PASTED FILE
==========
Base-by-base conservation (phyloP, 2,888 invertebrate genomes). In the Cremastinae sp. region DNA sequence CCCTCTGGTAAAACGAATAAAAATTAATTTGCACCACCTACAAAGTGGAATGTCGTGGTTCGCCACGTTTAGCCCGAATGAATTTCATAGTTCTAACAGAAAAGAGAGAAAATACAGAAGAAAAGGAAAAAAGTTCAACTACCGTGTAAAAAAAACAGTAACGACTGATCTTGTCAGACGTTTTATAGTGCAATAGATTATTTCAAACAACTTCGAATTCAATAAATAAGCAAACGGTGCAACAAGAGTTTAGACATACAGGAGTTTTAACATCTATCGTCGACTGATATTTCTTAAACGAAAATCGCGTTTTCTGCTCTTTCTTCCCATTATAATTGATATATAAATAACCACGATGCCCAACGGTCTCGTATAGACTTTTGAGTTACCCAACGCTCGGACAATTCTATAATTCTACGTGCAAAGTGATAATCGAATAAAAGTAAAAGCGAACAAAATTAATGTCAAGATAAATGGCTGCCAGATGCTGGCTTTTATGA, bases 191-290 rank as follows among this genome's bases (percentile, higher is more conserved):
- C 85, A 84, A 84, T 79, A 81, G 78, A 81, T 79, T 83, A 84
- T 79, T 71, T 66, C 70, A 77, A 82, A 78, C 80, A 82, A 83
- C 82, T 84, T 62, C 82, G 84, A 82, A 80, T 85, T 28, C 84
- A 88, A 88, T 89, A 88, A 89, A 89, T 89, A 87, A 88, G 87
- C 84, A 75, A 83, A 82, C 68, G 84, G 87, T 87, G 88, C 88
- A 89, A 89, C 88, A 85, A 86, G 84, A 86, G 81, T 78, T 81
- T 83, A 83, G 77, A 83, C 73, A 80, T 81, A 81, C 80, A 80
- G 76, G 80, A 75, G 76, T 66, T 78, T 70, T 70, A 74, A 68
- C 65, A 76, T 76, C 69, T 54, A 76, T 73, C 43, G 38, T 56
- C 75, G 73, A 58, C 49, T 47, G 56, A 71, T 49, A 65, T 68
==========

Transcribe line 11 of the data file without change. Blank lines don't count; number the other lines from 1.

- C 75, G 73, A 58, C 49, T 47, G 56, A 71, T 49, A 65, T 68